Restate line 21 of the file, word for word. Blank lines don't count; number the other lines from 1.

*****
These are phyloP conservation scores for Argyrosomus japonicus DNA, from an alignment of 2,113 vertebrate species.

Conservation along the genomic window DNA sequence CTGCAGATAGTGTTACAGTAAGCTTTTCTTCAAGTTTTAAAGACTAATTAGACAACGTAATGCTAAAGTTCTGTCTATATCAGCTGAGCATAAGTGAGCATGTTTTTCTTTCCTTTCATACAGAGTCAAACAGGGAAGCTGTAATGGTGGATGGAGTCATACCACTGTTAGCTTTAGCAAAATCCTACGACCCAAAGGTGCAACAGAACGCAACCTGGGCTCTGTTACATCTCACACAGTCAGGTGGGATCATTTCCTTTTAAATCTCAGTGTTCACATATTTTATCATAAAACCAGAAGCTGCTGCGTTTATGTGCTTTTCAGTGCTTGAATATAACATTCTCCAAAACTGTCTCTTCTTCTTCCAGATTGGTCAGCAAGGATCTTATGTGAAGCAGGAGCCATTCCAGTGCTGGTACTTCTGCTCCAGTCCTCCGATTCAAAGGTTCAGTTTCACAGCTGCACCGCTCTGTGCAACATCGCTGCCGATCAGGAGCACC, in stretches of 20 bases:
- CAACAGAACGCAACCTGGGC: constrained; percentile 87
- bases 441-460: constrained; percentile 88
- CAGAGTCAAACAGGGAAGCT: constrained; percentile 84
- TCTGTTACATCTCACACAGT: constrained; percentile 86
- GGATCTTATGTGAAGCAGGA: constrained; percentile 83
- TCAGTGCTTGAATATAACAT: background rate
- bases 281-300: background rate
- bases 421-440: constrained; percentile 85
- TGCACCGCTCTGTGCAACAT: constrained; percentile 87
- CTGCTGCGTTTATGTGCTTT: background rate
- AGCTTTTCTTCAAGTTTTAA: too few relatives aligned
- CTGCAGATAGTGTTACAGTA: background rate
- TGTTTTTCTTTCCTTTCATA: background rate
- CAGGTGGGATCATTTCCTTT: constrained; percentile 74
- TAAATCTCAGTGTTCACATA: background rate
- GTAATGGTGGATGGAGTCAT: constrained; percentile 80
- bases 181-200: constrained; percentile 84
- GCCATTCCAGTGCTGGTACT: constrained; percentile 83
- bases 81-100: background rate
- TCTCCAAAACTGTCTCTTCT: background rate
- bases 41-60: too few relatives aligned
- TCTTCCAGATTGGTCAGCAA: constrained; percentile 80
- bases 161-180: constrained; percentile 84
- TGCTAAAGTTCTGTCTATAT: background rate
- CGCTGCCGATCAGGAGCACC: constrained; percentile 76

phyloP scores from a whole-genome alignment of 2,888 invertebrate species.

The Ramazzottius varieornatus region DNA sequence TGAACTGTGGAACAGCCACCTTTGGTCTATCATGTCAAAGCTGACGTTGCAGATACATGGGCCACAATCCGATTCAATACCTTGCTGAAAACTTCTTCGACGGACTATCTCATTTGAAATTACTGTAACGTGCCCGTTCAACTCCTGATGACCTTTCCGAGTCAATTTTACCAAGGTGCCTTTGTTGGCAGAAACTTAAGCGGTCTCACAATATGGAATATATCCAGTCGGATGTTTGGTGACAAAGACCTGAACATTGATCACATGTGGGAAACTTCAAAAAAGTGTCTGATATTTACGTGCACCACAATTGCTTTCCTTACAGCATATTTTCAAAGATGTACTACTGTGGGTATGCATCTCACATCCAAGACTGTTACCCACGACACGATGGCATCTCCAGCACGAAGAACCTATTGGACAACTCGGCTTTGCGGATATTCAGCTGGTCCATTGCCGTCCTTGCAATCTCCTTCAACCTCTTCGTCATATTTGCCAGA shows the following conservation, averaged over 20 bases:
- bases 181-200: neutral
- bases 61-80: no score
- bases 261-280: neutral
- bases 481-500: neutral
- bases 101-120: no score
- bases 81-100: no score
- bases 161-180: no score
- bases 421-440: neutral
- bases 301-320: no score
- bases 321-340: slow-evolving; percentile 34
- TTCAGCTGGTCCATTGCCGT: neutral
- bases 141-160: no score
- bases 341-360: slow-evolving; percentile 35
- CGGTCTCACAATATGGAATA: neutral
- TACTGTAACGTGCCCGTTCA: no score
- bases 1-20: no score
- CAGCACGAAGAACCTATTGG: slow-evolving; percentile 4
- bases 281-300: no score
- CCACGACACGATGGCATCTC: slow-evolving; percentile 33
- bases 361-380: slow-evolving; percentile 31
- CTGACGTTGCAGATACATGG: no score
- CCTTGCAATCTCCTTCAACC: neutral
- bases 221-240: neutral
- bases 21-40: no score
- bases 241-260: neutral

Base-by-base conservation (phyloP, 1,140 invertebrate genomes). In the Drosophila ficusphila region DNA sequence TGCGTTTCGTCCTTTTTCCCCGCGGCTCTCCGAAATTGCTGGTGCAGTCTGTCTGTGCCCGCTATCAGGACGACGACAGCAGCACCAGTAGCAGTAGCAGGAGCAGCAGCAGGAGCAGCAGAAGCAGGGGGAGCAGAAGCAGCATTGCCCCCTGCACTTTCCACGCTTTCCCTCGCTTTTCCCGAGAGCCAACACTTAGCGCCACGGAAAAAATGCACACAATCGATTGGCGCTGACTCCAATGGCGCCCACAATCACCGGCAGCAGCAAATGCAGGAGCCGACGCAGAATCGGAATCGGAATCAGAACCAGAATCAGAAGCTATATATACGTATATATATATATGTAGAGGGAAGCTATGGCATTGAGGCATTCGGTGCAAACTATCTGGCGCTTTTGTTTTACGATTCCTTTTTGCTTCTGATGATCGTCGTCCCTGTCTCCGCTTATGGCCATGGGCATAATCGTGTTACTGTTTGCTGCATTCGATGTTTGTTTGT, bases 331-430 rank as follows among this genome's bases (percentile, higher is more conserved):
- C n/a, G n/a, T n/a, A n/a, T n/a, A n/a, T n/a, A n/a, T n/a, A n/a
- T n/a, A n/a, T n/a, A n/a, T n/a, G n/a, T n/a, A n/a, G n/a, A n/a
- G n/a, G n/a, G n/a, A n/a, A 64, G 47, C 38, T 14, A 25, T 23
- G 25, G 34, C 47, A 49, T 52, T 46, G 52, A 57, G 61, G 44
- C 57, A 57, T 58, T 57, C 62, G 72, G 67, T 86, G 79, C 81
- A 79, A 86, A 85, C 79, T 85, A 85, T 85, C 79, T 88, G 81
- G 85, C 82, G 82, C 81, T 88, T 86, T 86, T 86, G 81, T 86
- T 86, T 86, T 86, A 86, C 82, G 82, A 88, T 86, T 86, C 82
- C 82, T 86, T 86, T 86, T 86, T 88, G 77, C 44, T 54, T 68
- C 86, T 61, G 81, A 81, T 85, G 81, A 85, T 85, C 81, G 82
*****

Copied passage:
- bases 81-100: background rate